Thursday, 7 November 2013

Data dump



Excerpt from: Digital Cities: 'sense-able' urban design
By Carlo Ratti
Wired, October 2nd, 2009

The digital revolution did not end up killing our cities, but neither did it leave them unaffected. A layer of networked digital elements has blanketed our environment, blending bits and atoms together in a seamless way. Sensors, cameras and microcontrollers are used ever more extensively to manage city infrastructure, optimise transportation, monitor the environment and run security applications. Advances in microelectronics now make it possible to spread "smart dust" networks of tiny, wireless, microelectromechanical system (MEMS) sensors, robots or devices.

Most noticeable is the explosion in mobile-phone use around the globe. More than four billion mobile phones were in use worldwide by early 2009. Across socioeconomic classes and five continents, mobile phones are ubiquitous: they allow us not only to communicate with each other in unprecedented ways, but to create a pervasive sensing network that covers the whole globe. 
One consequence of this process is particularly important: cities can start to work as real-time control systems, regulated by a number of feedback loops. In past decades, real-time control systems have been developed in a variety of engineering applications. In so doing, they have dramatically increased the efficiency of systems through energy savings, regulation of dynamics, increased robustness and disturbance tolerance. Now: can you have a city that performs as a real-time control system?

The city already contains actuators such as traffic lights, remotely updated street signage, etc. More profound actuation is relatively problematic: for instance, we cannot double the size of a street in real time if we detect traffic congestion. However, unlike other real-time control systems, cities have a special feature: citizens. By receiving real-time information, appropriately visualised and disseminated, citizens themselves can become distributed intelligent actuators, who pursue their individual interests in co-operation and competition with others, and thus become prime actors on the urban scene. Processing urban information captured in real time and making it publicly accessible can enable people to make better decisions about the use of urban resources, mobility and social interaction.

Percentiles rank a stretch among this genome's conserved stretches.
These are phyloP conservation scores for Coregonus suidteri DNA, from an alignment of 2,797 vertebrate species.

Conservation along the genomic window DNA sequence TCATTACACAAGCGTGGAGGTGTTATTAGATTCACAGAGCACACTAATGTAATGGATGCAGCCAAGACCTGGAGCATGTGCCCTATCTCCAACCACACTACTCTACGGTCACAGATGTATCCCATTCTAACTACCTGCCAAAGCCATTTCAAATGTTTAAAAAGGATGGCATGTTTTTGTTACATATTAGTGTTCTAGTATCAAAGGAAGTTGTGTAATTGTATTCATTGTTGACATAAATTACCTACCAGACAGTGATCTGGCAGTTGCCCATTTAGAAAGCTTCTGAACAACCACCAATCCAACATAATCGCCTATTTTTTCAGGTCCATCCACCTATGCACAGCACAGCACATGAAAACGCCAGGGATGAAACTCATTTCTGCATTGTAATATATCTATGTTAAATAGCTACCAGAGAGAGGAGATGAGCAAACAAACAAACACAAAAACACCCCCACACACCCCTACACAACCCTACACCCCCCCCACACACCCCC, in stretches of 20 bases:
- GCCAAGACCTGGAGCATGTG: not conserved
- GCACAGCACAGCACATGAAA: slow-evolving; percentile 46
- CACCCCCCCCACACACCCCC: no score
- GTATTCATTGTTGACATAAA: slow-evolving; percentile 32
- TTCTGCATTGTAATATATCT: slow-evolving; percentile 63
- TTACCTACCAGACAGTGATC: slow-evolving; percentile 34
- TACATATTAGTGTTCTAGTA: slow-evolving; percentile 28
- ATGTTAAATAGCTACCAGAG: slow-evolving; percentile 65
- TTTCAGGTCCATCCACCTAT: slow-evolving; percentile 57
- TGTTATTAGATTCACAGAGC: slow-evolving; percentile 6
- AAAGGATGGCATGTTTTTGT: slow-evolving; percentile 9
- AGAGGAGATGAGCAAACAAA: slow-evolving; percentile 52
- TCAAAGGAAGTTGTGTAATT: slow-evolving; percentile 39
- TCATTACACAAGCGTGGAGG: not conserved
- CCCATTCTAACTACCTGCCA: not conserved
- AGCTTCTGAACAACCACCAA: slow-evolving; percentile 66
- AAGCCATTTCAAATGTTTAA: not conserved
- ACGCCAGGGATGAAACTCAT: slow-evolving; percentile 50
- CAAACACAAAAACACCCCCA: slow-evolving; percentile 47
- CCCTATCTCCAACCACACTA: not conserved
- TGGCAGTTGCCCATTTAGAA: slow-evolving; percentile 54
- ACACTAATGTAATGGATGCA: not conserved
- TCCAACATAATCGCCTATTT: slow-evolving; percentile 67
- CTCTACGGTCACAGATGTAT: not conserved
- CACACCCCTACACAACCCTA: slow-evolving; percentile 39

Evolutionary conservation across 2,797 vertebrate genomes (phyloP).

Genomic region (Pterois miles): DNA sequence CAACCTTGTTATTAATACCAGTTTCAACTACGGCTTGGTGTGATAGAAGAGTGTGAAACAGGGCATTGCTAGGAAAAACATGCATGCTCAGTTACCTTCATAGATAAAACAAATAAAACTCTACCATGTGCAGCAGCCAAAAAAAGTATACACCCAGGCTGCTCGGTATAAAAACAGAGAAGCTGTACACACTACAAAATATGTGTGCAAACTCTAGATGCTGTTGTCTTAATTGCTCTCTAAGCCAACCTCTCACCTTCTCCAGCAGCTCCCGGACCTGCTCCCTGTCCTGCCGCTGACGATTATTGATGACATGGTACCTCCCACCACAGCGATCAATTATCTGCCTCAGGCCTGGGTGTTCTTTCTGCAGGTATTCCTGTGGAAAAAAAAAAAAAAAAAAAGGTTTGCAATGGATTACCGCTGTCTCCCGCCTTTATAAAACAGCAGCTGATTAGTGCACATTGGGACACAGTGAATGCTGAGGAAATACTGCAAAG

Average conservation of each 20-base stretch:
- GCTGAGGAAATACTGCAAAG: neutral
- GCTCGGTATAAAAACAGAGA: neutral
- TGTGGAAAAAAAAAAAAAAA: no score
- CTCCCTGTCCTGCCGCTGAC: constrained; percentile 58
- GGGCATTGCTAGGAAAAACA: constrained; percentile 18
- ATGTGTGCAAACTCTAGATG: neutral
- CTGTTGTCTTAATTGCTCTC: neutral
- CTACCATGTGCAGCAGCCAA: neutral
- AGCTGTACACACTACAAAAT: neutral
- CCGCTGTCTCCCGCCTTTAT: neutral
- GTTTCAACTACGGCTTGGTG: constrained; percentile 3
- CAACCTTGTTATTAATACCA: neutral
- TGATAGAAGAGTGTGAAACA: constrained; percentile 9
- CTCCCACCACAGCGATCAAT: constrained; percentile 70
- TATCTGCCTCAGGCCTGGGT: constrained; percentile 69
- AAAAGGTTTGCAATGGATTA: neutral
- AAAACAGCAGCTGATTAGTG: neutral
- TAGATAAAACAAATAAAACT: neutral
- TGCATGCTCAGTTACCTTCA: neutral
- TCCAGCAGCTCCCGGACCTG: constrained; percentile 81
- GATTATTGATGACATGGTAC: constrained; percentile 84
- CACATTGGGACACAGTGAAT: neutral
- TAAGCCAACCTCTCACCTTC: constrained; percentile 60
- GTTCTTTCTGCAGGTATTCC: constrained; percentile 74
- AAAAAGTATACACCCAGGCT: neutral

This feedback loop of digital sensing and processing can begin to influence various complex and dynamic aspects of the city, improving the economic, social and environmental sustainability of the places we inhabit. 


























Excerpt from: Digital Cities: words on the street
By Adam Greenfield
Wired, September 30th, 2009

Over the last decade a great number of people on Earth have embraced the digital mediation of everyday life. Without considering the matter with any particular care, as individuals or societies, we have installed devices in our clothing, our buildings, our vehicles and our tools which register, collect and transmit extraordinary volumes of data, and which share this data with the global network in real time.

Under such circumstances, it is only natural that a great many of these systems will be used in the planning and management of cities. In the interest of managing traffic and, ostensibly, enhancing public safety, our streets are ringed with networked cameras, salted with embedded sensor grids. We traverse urban space in networked vehicles that are GPS-tracked and leased to us as hourly services like VĂ©lib' and Bicing and City CarShare, or tap our way on to mass transit with RFID-enabled payment cards like London's Oyster.
The data sheeting off these systems can show us where muggings and assaults happen, when and where the worst traffic arises... or simply if there are any nearby Vietnamese restaurants open. These things are a fait accompli, well on their way to being unremarkable. Never mind that this kind of god's-eye perspective on the city was impossible just a few years ago: cheap, ubiquitous, networked information processing has reshaped urban potential as dramatically as the car did the cities of the last century. And all of it in the absence of top-down guidance or orchestration: you won't have to convince them to "architect cities around it". It will just happen.




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